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3 Egyptian Governmental Buildings Turn Their Roofs Into Mini-Farms

And it's rather cheap.

Three governmental buildings in Hurghada have decided to go green by using their rooftops for agriculture, according to Egypt Today. Vegetables including lettuce and tomatoes have already been planted. Loving and preserving the environment comes at a cost though; each building’s rooftop is estimated to cost EGP 60,000.

This is part of a 2015 Education and Scientific Research Academy strategy encouraging all government utilities and houses to go green. These projects aim to reduce the environmental impact on Egypt’s shores, according to Mohamed Abdel Ati - Minister of Irrigation and Water Resources - as it provides agricultural crops which consume little water in order to decrease the lands' damage.

Recently, Egypt has been taking many steps to preserve the environment; investing heavily in solar energy as well as establishing systems to monitor climate change impacts on the environment. Climate changes which, according to Donald Trump, don’t exist. According to parliamentarian Shereen Farag, previous demands to preserve the environment fell on deaf ears, stating that: “The government needs to take into its consideration climate change causes and study how it will affect our agriculture lands and accordingly our crop production.” Parliamentarians have also demanded providing farmers with proper instructions on how to protect their land.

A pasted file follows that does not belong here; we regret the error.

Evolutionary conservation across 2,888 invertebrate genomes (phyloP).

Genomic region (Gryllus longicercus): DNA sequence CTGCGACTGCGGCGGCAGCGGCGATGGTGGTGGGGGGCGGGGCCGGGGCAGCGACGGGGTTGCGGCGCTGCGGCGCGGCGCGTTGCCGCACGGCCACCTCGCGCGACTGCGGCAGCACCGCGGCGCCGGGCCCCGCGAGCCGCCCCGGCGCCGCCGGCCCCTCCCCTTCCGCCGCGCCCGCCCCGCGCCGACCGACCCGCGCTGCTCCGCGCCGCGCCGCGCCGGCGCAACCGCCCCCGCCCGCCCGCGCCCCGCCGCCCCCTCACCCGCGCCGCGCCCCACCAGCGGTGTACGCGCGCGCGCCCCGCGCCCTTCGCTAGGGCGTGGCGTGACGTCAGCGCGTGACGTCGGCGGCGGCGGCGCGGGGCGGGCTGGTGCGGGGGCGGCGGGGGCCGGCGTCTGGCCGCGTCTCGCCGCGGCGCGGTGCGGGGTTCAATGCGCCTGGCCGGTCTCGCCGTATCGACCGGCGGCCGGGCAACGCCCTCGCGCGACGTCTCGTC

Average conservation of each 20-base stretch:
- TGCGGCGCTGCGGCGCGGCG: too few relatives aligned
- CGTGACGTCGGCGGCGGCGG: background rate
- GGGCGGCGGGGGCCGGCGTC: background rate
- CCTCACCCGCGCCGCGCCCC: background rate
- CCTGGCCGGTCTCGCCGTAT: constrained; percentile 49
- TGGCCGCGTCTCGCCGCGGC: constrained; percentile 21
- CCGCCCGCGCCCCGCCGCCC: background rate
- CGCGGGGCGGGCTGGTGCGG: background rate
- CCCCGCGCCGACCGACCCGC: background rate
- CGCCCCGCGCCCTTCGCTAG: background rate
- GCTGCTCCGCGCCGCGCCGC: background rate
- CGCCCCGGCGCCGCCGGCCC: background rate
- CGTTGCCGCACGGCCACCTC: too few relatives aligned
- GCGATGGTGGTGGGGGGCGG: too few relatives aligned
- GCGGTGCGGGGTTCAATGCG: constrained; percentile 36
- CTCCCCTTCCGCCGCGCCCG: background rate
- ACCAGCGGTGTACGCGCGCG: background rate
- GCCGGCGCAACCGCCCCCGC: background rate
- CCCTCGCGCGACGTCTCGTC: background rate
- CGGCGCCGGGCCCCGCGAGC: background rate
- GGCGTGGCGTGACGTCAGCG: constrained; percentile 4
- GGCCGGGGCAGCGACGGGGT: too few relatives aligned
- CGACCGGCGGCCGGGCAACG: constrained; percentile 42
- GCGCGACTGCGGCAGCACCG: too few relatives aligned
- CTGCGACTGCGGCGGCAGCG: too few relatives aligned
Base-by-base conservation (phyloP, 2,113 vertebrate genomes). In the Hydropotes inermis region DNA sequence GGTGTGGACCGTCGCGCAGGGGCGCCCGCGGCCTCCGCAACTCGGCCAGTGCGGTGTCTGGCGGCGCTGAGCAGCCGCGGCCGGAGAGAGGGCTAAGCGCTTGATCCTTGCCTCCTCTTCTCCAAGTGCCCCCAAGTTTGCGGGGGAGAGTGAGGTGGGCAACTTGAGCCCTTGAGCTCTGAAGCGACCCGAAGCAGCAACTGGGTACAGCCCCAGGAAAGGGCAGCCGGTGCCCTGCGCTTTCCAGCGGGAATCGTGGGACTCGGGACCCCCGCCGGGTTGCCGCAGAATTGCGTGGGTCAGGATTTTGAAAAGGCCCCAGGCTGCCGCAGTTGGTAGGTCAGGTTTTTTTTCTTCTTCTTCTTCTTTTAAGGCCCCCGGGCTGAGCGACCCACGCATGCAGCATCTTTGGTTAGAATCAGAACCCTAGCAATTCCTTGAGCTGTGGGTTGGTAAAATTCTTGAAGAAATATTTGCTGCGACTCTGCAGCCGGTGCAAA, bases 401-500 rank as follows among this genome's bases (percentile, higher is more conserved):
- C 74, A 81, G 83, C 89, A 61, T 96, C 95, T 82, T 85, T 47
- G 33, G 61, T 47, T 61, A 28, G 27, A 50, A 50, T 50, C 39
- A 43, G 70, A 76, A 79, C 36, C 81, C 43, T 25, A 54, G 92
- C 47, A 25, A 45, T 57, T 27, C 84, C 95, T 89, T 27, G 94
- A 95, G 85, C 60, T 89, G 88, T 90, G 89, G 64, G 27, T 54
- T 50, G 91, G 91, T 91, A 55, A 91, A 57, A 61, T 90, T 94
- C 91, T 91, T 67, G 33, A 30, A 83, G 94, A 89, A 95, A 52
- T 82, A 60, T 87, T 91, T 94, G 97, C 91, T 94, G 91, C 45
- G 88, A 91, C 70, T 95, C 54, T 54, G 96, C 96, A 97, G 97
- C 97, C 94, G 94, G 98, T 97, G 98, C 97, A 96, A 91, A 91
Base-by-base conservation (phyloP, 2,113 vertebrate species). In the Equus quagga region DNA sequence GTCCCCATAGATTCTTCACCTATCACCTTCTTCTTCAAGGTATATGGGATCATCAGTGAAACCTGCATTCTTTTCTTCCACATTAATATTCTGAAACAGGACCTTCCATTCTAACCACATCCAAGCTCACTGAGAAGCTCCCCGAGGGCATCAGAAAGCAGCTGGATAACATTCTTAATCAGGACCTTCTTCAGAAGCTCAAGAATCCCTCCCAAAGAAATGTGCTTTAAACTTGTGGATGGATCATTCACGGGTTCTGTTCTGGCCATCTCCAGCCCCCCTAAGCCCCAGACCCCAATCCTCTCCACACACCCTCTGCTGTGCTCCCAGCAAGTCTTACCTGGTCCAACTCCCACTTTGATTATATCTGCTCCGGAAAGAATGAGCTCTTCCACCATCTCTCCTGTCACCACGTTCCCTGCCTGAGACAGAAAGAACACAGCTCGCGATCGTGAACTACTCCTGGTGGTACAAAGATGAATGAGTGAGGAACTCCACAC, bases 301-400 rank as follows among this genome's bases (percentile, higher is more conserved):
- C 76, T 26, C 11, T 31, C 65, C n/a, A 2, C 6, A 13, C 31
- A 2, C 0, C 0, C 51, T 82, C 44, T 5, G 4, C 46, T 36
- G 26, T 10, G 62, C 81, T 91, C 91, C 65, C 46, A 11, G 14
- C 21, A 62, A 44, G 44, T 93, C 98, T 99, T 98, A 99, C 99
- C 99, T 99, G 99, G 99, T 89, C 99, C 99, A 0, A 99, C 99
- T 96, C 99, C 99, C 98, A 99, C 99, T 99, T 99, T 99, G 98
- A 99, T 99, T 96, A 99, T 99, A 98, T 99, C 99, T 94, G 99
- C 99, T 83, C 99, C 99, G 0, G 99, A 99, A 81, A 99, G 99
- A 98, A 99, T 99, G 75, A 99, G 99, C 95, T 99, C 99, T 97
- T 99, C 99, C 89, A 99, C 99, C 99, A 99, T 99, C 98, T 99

Roofs in Egypt are often poorly maintained, filled with garbage or used to store furniture, effectively making them a major fire hazard. Rooftop farming offers many benefits; including enhancing the urban landscape, making cities more eco-friendly, and increasing the availability of healthy food, according to Agritecture.

Main image from Aga Kha Development Network


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